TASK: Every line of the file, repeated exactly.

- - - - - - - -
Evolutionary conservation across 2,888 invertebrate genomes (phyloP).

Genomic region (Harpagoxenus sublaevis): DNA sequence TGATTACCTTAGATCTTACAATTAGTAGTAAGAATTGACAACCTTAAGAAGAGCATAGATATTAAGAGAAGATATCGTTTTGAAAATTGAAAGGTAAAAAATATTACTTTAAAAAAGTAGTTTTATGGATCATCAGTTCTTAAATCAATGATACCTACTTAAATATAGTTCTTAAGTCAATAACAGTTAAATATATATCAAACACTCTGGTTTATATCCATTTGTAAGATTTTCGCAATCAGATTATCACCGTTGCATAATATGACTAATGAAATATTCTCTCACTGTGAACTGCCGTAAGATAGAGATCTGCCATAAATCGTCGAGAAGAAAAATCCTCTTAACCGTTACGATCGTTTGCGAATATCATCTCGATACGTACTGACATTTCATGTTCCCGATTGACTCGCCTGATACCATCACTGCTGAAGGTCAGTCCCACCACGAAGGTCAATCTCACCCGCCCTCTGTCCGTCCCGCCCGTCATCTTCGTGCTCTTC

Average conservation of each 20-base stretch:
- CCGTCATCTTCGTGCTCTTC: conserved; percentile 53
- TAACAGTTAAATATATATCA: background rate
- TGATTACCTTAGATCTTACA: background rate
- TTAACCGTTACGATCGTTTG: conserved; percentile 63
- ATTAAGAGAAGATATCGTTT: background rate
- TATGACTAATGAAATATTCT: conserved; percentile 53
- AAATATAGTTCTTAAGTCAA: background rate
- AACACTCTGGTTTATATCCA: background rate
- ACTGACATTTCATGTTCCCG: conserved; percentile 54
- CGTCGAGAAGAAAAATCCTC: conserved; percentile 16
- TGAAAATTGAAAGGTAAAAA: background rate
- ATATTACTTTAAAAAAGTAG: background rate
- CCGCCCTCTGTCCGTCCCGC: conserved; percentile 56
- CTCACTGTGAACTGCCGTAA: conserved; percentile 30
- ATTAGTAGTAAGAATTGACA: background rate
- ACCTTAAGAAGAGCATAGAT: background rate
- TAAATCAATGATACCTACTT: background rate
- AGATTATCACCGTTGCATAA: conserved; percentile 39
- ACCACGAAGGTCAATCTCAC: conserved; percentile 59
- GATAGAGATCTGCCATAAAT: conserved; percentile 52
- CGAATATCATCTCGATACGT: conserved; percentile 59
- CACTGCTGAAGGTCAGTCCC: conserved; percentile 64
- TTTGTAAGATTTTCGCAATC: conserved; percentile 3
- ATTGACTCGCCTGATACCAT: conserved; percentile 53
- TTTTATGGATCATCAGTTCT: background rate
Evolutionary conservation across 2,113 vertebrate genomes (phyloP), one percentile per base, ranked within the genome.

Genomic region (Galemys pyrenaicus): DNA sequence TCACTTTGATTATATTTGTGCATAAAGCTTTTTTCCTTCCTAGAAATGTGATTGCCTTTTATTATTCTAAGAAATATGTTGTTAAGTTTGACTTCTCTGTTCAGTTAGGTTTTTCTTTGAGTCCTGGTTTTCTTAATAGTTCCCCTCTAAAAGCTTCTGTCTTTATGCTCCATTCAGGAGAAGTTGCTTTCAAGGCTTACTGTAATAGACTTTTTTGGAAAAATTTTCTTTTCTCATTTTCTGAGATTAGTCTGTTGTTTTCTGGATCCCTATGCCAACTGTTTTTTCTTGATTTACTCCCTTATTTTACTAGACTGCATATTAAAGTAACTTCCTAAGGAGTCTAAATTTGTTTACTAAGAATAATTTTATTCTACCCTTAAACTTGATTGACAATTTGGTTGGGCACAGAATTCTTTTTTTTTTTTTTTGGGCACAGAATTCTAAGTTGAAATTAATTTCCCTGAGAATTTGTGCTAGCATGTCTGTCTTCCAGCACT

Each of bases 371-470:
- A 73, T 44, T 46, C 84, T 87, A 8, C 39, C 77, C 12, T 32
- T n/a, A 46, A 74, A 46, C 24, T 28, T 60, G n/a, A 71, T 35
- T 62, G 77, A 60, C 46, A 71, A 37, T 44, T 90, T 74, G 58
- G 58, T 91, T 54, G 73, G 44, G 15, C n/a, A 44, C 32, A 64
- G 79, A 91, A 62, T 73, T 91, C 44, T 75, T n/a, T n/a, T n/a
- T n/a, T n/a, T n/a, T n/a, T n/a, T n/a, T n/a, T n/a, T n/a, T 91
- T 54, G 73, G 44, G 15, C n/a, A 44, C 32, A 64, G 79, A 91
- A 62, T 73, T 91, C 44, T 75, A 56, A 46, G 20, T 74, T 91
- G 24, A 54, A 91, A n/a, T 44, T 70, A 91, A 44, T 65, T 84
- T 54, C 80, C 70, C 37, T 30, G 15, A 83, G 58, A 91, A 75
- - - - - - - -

Evolutionary conservation across 2,888 invertebrate genomes (phyloP).

Genomic region (Harpagoxenus sublaevis): DNA sequence TGATTACCTTAGATCTTACAATTAGTAGTAAGAATTGACAACCTTAAGAAGAGCATAGATATTAAGAGAAGATATCGTTTTGAAAATTGAAAGGTAAAAAATATTACTTTAAAAAAGTAGTTTTATGGATCATCAGTTCTTAAATCAATGATACCTACTTAAATATAGTTCTTAAGTCAATAACAGTTAAATATATATCAAACACTCTGGTTTATATCCATTTGTAAGATTTTCGCAATCAGATTATCACCGTTGCATAATATGACTAATGAAATATTCTCTCACTGTGAACTGCCGTAAGATAGAGATCTGCCATAAATCGTCGAGAAGAAAAATCCTCTTAACCGTTACGATCGTTTGCGAATATCATCTCGATACGTACTGACATTTCATGTTCCCGATTGACTCGCCTGATACCATCACTGCTGAAGGTCAGTCCCACCACGAAGGTCAATCTCACCCGCCCTCTGTCCGTCCCGCCCGTCATCTTCGTGCTCTTC

Average conservation of each 20-base stretch:
- CCGTCATCTTCGTGCTCTTC: conserved; percentile 53
- TAACAGTTAAATATATATCA: background rate
- TGATTACCTTAGATCTTACA: background rate
- TTAACCGTTACGATCGTTTG: conserved; percentile 63
- ATTAAGAGAAGATATCGTTT: background rate
- TATGACTAATGAAATATTCT: conserved; percentile 53
- AAATATAGTTCTTAAGTCAA: background rate
- AACACTCTGGTTTATATCCA: background rate
- ACTGACATTTCATGTTCCCG: conserved; percentile 54
- CGTCGAGAAGAAAAATCCTC: conserved; percentile 16
- TGAAAATTGAAAGGTAAAAA: background rate
- ATATTACTTTAAAAAAGTAG: background rate
- CCGCCCTCTGTCCGTCCCGC: conserved; percentile 56
- CTCACTGTGAACTGCCGTAA: conserved; percentile 30
- ATTAGTAGTAAGAATTGACA: background rate
- ACCTTAAGAAGAGCATAGAT: background rate
- TAAATCAATGATACCTACTT: background rate
- AGATTATCACCGTTGCATAA: conserved; percentile 39
- ACCACGAAGGTCAATCTCAC: conserved; percentile 59
- GATAGAGATCTGCCATAAAT: conserved; percentile 52
- CGAATATCATCTCGATACGT: conserved; percentile 59
- CACTGCTGAAGGTCAGTCCC: conserved; percentile 64
- TTTGTAAGATTTTCGCAATC: conserved; percentile 3
- ATTGACTCGCCTGATACCAT: conserved; percentile 53
- TTTTATGGATCATCAGTTCT: background rate
Evolutionary conservation across 2,113 vertebrate genomes (phyloP), one percentile per base, ranked within the genome.

Genomic region (Galemys pyrenaicus): DNA sequence TCACTTTGATTATATTTGTGCATAAAGCTTTTTTCCTTCCTAGAAATGTGATTGCCTTTTATTATTCTAAGAAATATGTTGTTAAGTTTGACTTCTCTGTTCAGTTAGGTTTTTCTTTGAGTCCTGGTTTTCTTAATAGTTCCCCTCTAAAAGCTTCTGTCTTTATGCTCCATTCAGGAGAAGTTGCTTTCAAGGCTTACTGTAATAGACTTTTTTGGAAAAATTTTCTTTTCTCATTTTCTGAGATTAGTCTGTTGTTTTCTGGATCCCTATGCCAACTGTTTTTTCTTGATTTACTCCCTTATTTTACTAGACTGCATATTAAAGTAACTTCCTAAGGAGTCTAAATTTGTTTACTAAGAATAATTTTATTCTACCCTTAAACTTGATTGACAATTTGGTTGGGCACAGAATTCTTTTTTTTTTTTTTTGGGCACAGAATTCTAAGTTGAAATTAATTTCCCTGAGAATTTGTGCTAGCATGTCTGTCTTCCAGCACT

Each of bases 371-470:
- A 73, T 44, T 46, C 84, T 87, A 8, C 39, C 77, C 12, T 32
- T n/a, A 46, A 74, A 46, C 24, T 28, T 60, G n/a, A 71, T 35
- T 62, G 77, A 60, C 46, A 71, A 37, T 44, T 90, T 74, G 58
- G 58, T 91, T 54, G 73, G 44, G 15, C n/a, A 44, C 32, A 64
- G 79, A 91, A 62, T 73, T 91, C 44, T 75, T n/a, T n/a, T n/a
- T n/a, T n/a, T n/a, T n/a, T n/a, T n/a, T n/a, T n/a, T n/a, T 91
- T 54, G 73, G 44, G 15, C n/a, A 44, C 32, A 64, G 79, A 91
- A 62, T 73, T 91, C 44, T 75, A 56, A 46, G 20, T 74, T 91
- G 24, A 54, A 91, A n/a, T 44, T 70, A 91, A 44, T 65, T 84
- T 54, C 80, C 70, C 37, T 30, G 15, A 83, G 58, A 91, A 75